Judith Jans Leyster was a Dutch Golden Age painter in the first half of the 17th century. Leyster was the first (or possibly second) woman to join the Haarlem Guild of St. Luke, a group of working painters that included Frans Hals—whose work Leyster deeply admired and emulated. In fact, until 1893, Leyster’s paintings were attributed to either Hals or her husband, famous painter Jan Miense Molenaer because it was so unusual for a female painter to be so prolific. Leyster is known for her genre portraits: usually cheery scenes of children or tipsy men. She also painted quiet domestic scenes of women at home with a point of view empathetic to the female subject—another 17th-century rarity.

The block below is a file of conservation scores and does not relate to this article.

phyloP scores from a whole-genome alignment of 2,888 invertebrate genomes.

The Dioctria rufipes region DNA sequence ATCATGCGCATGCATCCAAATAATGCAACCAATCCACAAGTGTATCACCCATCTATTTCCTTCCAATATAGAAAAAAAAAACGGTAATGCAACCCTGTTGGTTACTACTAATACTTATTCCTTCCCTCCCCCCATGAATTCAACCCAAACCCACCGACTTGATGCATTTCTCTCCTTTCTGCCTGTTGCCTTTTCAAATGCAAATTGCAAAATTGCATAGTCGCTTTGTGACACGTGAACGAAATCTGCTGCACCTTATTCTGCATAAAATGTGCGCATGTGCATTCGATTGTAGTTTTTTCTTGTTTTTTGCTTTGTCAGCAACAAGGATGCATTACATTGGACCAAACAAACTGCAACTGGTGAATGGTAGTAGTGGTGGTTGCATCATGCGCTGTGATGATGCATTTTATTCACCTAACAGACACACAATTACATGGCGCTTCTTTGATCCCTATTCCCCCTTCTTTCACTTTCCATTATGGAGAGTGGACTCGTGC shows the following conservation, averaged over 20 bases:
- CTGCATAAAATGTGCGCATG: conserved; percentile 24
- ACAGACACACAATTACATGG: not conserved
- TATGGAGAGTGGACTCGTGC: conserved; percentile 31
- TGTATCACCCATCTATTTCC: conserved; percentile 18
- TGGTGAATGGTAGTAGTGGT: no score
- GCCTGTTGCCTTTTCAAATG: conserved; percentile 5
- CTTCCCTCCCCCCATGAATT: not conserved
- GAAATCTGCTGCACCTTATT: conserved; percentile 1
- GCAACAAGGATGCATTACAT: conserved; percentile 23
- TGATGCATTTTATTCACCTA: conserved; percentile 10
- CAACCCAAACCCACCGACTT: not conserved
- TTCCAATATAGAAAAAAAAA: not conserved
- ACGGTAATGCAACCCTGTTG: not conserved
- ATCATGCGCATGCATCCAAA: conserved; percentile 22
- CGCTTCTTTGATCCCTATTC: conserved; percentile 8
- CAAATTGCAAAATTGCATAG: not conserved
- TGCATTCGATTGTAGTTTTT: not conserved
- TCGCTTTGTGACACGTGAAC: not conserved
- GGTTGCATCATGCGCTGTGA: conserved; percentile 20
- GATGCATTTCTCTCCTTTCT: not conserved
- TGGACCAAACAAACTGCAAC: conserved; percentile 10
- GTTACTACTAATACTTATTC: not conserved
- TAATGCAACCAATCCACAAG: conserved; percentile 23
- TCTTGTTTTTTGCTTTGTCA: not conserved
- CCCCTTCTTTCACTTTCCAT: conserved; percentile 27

7 Female Old Masters Who Defied Their Time
No one has ever claimed that it’s easy to become a successful (self-sufficient, critically acclaimed) artist. Not today, and…